Bad news for driving licences in South Africa

 ·4 Jun 2024

The extension of South Africa’s driver’s licence to eight or even ten years has been in the pipeline for years, but it seems the government is dropping the idea, and experts believe this is the wrong call.

Former minister of transport, Fikile Mbalula, noted near the end of 2022 that South Africa would be getting new driver’s licences to align with international standards.

This was then confirmed by acting minister Sindisiwe Chikunga, who said the new licences would have improved security features, including biometric data, holograms, and watermarks, to reduce fraudulent licences and improve road safety.

The Department of Transport (DoT) also mentioned the new physical driving licence cards would be linked to smart card technology.

This digital card would be formally known as a mobile or electronic driver’s licence (eDL).

During the discussions about this new driver’s licence, the DoT further stated that the validity period of the licences would be extended to eight years instead of five.

This was decided following research commissioned by the department, which found that the average renewal period across 35 countries was 8.5 years.

In 2023, Chikunga said the research and proposal to extend the validity period would be tabled for approval by the cabinet “soonest”.

However, it seems the government has decided to ditch these plans, citing health concerns as the main reason.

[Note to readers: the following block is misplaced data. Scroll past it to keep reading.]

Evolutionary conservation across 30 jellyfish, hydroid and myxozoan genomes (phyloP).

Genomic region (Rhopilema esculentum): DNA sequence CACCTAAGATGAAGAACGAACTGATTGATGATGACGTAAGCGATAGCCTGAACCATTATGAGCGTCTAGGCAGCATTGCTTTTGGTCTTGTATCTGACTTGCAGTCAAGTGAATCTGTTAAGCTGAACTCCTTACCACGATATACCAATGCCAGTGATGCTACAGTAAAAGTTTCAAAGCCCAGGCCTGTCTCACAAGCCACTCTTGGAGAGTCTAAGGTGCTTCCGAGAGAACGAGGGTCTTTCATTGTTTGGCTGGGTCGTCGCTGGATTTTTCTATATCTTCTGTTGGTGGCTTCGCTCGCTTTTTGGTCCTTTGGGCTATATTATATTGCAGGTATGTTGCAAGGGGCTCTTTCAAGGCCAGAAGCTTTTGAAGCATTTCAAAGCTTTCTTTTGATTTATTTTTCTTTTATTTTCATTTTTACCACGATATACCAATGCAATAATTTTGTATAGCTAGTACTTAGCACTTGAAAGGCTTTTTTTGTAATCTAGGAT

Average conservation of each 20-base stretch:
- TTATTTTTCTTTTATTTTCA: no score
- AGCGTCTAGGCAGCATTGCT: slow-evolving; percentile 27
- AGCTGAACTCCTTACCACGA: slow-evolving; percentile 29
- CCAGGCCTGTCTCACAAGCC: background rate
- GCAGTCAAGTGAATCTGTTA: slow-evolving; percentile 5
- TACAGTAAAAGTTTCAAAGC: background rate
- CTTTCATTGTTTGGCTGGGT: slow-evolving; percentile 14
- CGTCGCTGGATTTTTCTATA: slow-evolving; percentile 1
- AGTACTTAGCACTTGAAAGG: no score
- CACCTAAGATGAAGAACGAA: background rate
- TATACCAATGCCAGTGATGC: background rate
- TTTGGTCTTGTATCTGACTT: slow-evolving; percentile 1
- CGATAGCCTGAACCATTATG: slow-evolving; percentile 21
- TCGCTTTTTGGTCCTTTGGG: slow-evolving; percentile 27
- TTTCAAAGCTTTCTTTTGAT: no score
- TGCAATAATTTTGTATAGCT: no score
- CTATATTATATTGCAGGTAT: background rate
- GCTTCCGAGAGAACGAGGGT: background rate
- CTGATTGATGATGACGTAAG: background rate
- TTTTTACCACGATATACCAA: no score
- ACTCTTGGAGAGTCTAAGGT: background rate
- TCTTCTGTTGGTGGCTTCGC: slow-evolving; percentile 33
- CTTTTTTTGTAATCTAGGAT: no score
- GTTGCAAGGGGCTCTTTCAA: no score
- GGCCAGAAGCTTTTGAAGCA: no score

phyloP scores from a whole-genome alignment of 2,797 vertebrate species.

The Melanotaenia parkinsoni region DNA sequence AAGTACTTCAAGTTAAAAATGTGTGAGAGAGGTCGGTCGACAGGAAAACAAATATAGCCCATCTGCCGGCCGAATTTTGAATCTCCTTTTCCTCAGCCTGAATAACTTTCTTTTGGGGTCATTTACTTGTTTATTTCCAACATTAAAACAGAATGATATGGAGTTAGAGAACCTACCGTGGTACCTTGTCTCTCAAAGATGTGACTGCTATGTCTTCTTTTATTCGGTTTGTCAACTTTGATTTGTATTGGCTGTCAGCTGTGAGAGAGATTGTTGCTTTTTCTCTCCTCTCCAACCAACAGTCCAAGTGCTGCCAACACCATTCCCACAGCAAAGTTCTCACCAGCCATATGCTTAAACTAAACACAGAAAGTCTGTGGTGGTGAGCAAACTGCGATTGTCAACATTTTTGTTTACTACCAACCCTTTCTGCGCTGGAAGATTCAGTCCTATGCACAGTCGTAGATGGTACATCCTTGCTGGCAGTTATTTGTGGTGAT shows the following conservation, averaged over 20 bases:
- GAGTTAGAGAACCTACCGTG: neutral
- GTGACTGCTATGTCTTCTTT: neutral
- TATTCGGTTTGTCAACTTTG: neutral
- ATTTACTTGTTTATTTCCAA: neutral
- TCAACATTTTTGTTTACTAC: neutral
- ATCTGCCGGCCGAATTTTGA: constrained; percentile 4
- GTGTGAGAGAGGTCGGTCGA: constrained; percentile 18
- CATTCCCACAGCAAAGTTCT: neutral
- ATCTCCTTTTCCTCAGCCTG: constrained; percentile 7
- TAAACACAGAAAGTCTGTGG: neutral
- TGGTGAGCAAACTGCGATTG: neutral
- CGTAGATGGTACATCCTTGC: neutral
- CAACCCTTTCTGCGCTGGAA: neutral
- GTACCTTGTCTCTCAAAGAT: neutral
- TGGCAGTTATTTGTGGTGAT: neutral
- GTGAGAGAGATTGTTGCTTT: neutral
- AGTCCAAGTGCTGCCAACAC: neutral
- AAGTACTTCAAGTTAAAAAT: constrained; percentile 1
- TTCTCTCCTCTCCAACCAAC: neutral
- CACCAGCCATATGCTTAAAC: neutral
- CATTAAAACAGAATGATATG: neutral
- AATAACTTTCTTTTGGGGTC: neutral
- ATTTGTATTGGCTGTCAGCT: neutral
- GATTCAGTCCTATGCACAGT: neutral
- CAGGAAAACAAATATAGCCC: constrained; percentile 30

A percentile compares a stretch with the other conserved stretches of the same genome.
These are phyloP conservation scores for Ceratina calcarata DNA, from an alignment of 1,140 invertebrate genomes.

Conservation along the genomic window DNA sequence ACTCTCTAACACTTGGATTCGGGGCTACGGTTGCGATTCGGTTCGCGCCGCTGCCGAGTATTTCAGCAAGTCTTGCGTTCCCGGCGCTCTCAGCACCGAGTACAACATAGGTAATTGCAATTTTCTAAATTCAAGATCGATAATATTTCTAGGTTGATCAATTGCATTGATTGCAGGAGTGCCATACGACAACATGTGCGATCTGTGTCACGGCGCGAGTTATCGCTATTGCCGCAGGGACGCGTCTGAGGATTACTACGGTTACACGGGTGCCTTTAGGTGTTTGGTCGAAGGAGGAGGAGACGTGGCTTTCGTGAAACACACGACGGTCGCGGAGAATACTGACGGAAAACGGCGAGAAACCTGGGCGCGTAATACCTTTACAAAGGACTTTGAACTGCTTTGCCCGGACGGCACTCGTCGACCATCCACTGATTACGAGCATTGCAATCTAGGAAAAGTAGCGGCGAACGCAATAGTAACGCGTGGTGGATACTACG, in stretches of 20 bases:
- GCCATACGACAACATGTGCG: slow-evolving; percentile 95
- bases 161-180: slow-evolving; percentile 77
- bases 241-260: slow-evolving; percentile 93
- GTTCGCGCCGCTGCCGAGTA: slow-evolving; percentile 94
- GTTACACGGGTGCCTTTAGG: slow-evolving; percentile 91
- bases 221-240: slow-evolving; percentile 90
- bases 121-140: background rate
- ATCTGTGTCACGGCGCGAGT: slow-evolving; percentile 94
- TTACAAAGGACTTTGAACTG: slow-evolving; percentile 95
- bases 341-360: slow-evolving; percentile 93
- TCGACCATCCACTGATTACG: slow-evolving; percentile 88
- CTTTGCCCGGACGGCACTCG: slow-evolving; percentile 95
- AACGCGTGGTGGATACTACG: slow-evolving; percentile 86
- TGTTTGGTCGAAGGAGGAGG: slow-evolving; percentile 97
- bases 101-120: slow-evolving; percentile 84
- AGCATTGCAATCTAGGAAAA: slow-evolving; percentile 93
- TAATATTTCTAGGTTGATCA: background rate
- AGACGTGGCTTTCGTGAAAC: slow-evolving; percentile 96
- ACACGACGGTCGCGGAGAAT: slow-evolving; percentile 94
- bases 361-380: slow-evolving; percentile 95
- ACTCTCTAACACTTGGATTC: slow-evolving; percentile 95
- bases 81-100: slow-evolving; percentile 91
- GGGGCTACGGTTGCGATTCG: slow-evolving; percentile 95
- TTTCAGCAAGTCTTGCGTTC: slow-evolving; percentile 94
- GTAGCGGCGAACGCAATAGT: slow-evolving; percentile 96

Speaking to Moneyweb, both Chikunga and Road Traffic Management Corporation (RTMC) CEO Makhosini Msibi confirmed that the proposal to extend the validity period to eight years was not presented to the cabinet for approval.

Msibi said that in the current situation in South Africa, the time frame specifically concerns the health of the driver, including an eye test to verify their vision.

“So it remains critical that we maintain that process [the current validity period] until all these issues have been dealt with”.

Msibi confirmed the validity period of driving licences will remain five years for the foreseeable future.

Poor excuse

In response to the DoT’s decision, Automobile Association (AA) spokesperson Layton Beard told BusinessTech that he is disappointed.

“We are firm in our view that extending the validity is the right thing to do.

“There is no disadvantage to the system of having a longer validity period, but there is a major benefit to the motorists for having a longer validity period,” he said.

He explained that the extension would reduce motorists’ costs while alleviating pressure on the system, which has experienced major backlogs.

He also said that, while the AA acknowledges the importance of monitoring the driver’s health and ability, you can easily get eye tests done off-site (optician) and carry the certificate in your car instead of having to go through the entire licence renewal process.

The Organisation Undoing Tax Abuse (Outa) agreed with the AA and believes that increasing the validity period would help address the renewal system’s inefficiencies and reduce motorists’ costs.

Outa CEO Wayne Duvenage criticized the decision not to extend the period as “ludicrous,” especially considering the administration and costs associated with the process.

He also mentioned that the decision could have also been motivated by the fact that extending the validity period is a revenue issue for the government.

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